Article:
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I wrote a little drawing script (canvas) for this website: http://scri.ch/

When you click on the document, every mousemove event basically executes the following:
- Get coordinates.
- context.lineTo() between this point and the previous one
- context.stroke() the line

As you can see, if you move the cursor very fast, the event isn’t triggering enough (depending on your CPU / Browser / etc.), and a straight line is traced.

In pseudocode:

window.addEventListener('mousemove', function(e){
  myContext.lineTo(e.pageX, e.pageY);
}, false);

This is a known problem, and the solution is fine, but I would like to optimize that.

So instead of stroke() each time a mousemove event is triggered, I put the new coordinates inside an array queue, and regularly draw / empty it with a timer.

In pseudocode:

var coordsQueue = [];

window.addEventListener('mousemove', function(e){
  coordsQueue.push([e.pageX, e.pageY]);
}, false);

function drawLoop(){
    var coords;
    while (coords = coordsQueue.shift()) {
      myContext.lineTo(coords[0], coords[1]);
  }, 1000); // For testing purposes

But it did not improve the line. So I tried to only draw a point on mousemove. Same result: too much space between the points.

It made me realize that the first code block is efficient enough, it is just the mousemove event that is triggering too slowly.

So, after having myself spent some time to implement a useless optimization, it’s your turn: is there a way to optimize the mousemove triggering speed in DOM scripting?

Is it possible to “request” the mouse position at any time?

Thanks for your advices!

share|improve this question
Duplicate: stackoverflow.com/questions/5258424/… –  anm Mar 16 '11 at 18:22

2 Answers 2

up vote 15 down vote accepted

If you want to increase the reporting frequency, I'm afraid you're out of luck. Mice only report their position to the operating system n times per second, and I think n is usually less than 100. (If anyone can confirm this with actual specs, feel free to add them!)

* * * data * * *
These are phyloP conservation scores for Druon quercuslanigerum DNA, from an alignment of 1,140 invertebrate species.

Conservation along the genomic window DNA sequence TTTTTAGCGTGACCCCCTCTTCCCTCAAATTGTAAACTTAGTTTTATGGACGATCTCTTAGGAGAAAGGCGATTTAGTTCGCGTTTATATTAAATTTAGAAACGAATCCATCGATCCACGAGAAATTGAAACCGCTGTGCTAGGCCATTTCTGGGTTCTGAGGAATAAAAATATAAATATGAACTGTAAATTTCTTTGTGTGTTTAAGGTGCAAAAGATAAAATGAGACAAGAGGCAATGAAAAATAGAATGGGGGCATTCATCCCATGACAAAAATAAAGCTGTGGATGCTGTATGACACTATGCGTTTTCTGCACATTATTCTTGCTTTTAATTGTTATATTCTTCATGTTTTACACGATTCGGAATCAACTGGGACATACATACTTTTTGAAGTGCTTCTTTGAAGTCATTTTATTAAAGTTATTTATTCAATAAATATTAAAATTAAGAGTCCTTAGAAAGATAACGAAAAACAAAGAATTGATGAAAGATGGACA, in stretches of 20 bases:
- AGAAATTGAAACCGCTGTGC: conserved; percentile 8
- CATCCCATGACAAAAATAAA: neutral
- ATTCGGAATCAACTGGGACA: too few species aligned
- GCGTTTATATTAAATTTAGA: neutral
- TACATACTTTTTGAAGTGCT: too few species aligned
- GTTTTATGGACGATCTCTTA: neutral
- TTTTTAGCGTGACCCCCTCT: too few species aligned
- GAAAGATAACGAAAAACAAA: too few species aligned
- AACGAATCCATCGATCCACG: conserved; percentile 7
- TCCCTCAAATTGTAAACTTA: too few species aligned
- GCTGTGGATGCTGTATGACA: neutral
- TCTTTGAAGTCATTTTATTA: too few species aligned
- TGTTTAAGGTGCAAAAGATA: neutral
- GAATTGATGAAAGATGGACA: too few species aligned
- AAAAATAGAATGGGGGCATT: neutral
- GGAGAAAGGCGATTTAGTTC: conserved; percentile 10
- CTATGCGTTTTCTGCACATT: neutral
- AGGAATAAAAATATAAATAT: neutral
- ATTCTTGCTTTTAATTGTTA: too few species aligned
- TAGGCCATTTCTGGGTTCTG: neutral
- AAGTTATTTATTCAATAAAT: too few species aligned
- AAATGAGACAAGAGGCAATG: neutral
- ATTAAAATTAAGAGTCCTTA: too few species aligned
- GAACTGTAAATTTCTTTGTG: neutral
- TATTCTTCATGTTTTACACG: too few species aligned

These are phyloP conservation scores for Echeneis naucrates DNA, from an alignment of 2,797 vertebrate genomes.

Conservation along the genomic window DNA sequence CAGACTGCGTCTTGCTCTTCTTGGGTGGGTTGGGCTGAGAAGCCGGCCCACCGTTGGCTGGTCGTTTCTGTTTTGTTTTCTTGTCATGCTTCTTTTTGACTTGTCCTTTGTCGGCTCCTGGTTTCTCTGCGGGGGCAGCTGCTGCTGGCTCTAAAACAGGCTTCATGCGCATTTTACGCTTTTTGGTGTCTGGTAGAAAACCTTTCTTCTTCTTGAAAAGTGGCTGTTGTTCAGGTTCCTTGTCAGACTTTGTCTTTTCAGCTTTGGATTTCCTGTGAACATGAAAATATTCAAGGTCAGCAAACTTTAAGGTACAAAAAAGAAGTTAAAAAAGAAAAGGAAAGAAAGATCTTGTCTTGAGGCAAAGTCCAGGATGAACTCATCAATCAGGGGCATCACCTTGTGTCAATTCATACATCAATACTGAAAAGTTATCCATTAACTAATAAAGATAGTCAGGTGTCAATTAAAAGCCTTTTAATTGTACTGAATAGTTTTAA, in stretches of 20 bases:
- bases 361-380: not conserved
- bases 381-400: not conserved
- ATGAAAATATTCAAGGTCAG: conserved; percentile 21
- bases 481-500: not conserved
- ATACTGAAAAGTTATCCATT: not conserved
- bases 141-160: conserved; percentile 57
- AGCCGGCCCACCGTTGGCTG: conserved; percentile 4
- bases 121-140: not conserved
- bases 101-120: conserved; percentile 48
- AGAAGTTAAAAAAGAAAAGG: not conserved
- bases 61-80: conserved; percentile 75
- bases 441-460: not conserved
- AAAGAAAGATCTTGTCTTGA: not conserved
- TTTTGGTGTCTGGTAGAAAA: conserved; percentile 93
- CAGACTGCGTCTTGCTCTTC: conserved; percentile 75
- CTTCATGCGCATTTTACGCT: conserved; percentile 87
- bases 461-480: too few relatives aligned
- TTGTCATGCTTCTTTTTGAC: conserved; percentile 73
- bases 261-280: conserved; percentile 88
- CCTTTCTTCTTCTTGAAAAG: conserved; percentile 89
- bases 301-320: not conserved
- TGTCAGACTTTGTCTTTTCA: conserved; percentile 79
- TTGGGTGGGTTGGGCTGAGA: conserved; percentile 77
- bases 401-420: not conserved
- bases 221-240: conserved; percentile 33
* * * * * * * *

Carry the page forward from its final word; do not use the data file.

So in order to get a smooth line, you'll have to come up with some sort of interpolation scheme. There's a whole lot of literature on the topic; I recommend monotone cubic interpolation because it's local, simple to implement, and very stable (no overshoot).

Then, once you've computed the spline, you can approximate it with line segments short enough so that it looks smooth, or you can go all-out and write your own Bresenham algorithm to draw it.

If all this is worth it for a simple drawing application... that's for you to decide, of course.

share|improve this answer
Thanks for the links, but yes, that would be a little overkill for this application. I think the problem does not come from OS (Photoshop is a lot faster) but from browsers, who voluntarily limit the mousemove event triggering, certainly because a lot of scripts directly relies on it to make intensive tasks. But why not allowing authors to request the mouse position? Something like window.getMousePosition()? –  bpierre Mar 16 '11 at 18:49
SVG Edit (code.google.com/p/svg-edit) is open source and clearly does some smoothing calculation, so you probably don't need to recreate the wheel. –  jbrookover Apr 2 '11 at 23:47
Normal mice send about 100-150 updates per second. My Logitech G3 sends 500. Gaming mice might send even more. –  Paul Groke Apr 6 '11 at 3:07

Cool site, unfortunately there is no way to request the current position of the mouse with JavaScript, the only hooks you have are the events you're already using. If you must have more control I'd look at using flash where you can change the frame rate and request the mouse position.

trace("Mouse X: " + _xmouse);
trace("Mouse Y: " + _ymouse);
share|improve this answer
Thanks, but I will not use Flash, I’m an open standards evangelist! ;-) –  bpierre Apr 2 '11 at 17:49
then you are at the mercy of those standards :-) –  daniellmb Apr 2 '11 at 17:53
Far preferable to being at the mercy of Flash. –  Lightning Racis in Obrit Apr 6 '11 at 13:57
lol I completely agree –  daniellmb Apr 6 '11 at 15:38

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